Home C++ Generic way to provide `operator<<` for middleware generated types
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C++ Generic way to provide `operator<<` for middleware generated types

Slava
1#
Slava Published in 2018-01-10 19:42:58Z

We use a middleware that generates types for us for various programming languages, including C++. For structures generated for C++ I want to inject code that can be used for various data conversion, for example output to std::ostream. Let's say we have following structure generated:

struct Foo {
    int a;
    double d;
};

Let's say I change middleware compiler to produce following template function:

template<typename Visitor>
void visit( Visitor &v, const Foo &data )
{
    v.visit( "a", data.a );
    v.visit( "d", data.d );
}

now I can use this code for various ways and it should not affect anything if not used, for example make std::ostream::operator<<:

struct OstreamVisitor {
    OstreamVisitor( std::ostream &os ) : m_os( os ) {}

    void visit( const char *name, int i ) { m_os << name << "=" << i << std::endl; }
    void visit( const char *name, double d ) { m_os << name << "=" << d << std::endl; }

    std::ostream &m_os;
};

std::ostream &operator<<( std::ostream &out, const Foo &data )
{
    OstreamVisitor v( out );
    visit( v, data );
    return out;
}

it works live example but problem is I do not want to write std::ostream &operator<< for every structure manually so naive solution would be to write:

template<typename T>
std::ostream &operator<<( std::ostream &os, const T &t );

and use visitor, but that would interfere with other types, that not generated. So is there way to make such generic function that limited only for structures, that generated? I would like not to inject anything to generated structures if possible but having template class instead of template function is fine.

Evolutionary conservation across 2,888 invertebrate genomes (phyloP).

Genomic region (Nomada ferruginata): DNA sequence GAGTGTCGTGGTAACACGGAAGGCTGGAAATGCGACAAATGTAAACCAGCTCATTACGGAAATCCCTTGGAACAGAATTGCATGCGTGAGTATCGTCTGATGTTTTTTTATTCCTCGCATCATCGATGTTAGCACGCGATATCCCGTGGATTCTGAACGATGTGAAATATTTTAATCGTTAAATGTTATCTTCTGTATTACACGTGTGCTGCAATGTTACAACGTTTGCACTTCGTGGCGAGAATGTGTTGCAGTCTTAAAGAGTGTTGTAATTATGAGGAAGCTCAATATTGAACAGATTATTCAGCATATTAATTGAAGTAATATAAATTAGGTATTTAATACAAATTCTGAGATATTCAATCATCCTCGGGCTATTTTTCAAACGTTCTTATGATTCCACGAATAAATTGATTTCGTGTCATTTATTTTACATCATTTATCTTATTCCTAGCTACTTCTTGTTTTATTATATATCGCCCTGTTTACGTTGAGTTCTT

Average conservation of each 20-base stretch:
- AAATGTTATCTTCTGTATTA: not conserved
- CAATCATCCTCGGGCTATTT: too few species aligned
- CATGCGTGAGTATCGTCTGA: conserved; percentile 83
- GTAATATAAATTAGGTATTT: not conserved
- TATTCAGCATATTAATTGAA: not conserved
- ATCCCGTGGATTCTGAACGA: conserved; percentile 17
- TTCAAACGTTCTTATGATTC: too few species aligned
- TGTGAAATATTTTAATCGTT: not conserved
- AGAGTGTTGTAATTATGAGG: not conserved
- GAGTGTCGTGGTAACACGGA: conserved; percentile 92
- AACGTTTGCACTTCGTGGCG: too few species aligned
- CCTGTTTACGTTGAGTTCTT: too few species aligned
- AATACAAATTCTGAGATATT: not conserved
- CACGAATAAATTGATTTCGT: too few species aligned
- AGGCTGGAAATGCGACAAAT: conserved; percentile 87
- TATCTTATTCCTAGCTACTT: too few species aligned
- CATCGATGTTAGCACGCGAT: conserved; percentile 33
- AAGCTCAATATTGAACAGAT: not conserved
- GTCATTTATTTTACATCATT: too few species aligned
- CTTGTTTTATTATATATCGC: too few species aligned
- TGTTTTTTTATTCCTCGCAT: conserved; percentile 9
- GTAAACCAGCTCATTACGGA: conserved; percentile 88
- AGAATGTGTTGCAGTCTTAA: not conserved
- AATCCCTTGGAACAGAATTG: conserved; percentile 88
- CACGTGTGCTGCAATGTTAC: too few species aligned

Note: I cannot restrict generated structs to belong to particular namespace unfortunately. What I am thinking is something like:

// system header
template<typename T>
struct visitable_tag;

// generated header
namespace FooNamespace {
struct Foo { ... };

template<>
struct visitable_tag<Foo> {};
}

 // or maybe have tag in special namespace
 namespace visitable_tag_namespace {
 template<>
 struct visitable_tag<FooNamespace::Foo> {};
 }

and then make template output function only instantiate when such specialization exits. Of course this is just idea of possible tagging and I open to other ways, but would prefer to have original structures untouched.

StPiere
2#
StPiere Reply to 2018-01-10 22:42:51Z

You could use combination of Macro's and SFINAE. Or take a look at Boost Hana:

http://boostorg.github.io/hana/index.html#tutorial-introspection-adapting

You can keep the macro stuff low level and buil your higher level code upon that

StPiere
3#
StPiere Reply to 2018-01-10 23:01:42Z

another approach could be using clang lib to autogenerate the output code from your structs. in that case your main code would stay clean. i'm not expert on this, but it may be worth a try

Slava
4#
Slava Reply to 2018-01-11 14:33:13Z

Here is what I implemented:

// header before generated types
namespace visitor_details {
template<typename T>
struct visitor_caller : std::false_type {};
}

// generated header
// types in various namespace
namespace foobar {

struct Foo { // this struct has generated helper
    int a = 1;
    double d = 2;
};

struct NotFoo { // this one does not, for testing
    int c;
};

}
// injected code generation
namespace visitor_details {
template<>
struct visitor_caller<foobar::Foo> : std::true_type {
    template<typename Visitor, typename T>
    static void visit( Visitor &v, T &&f )
    {
        v.visit( "a", f.a );
        v.visit( "d", f.d );
    }
};
}

// usage
struct OstreamVisitor {
    OstreamVisitor( std::ostream &os ) : m_os( os ) {}

    void visit( const char *name, int i ) { m_os << name << "=" << i << std::endl; }
    void visit( const char *name, double d ) { m_os << name << "=" << d << std::endl; }

    std::ostream &m_os;
};

template<typename T, typename EN = typename std::enable_if<visitor_details::visitor_caller<T>::value>::type >
std::ostream &operator<<( std::ostream &out, const T &data )
{
    OstreamVisitor v( out );
    visitor_details::visitor_caller<T>::visit( v, data );
    return out;
}

int main()
{
    foobar::Foo f;
    std::cout << f;
    foobar::NotFoo n;
    //std::cout << n;
}

now if I uncomment last line in main error says:

error: no match for ‘operator<<’ (operand types are ‘std::ostream {aka std::basic_ostream}’ and ‘foobar::NotFoo’)

so looks like this is what I need

live example

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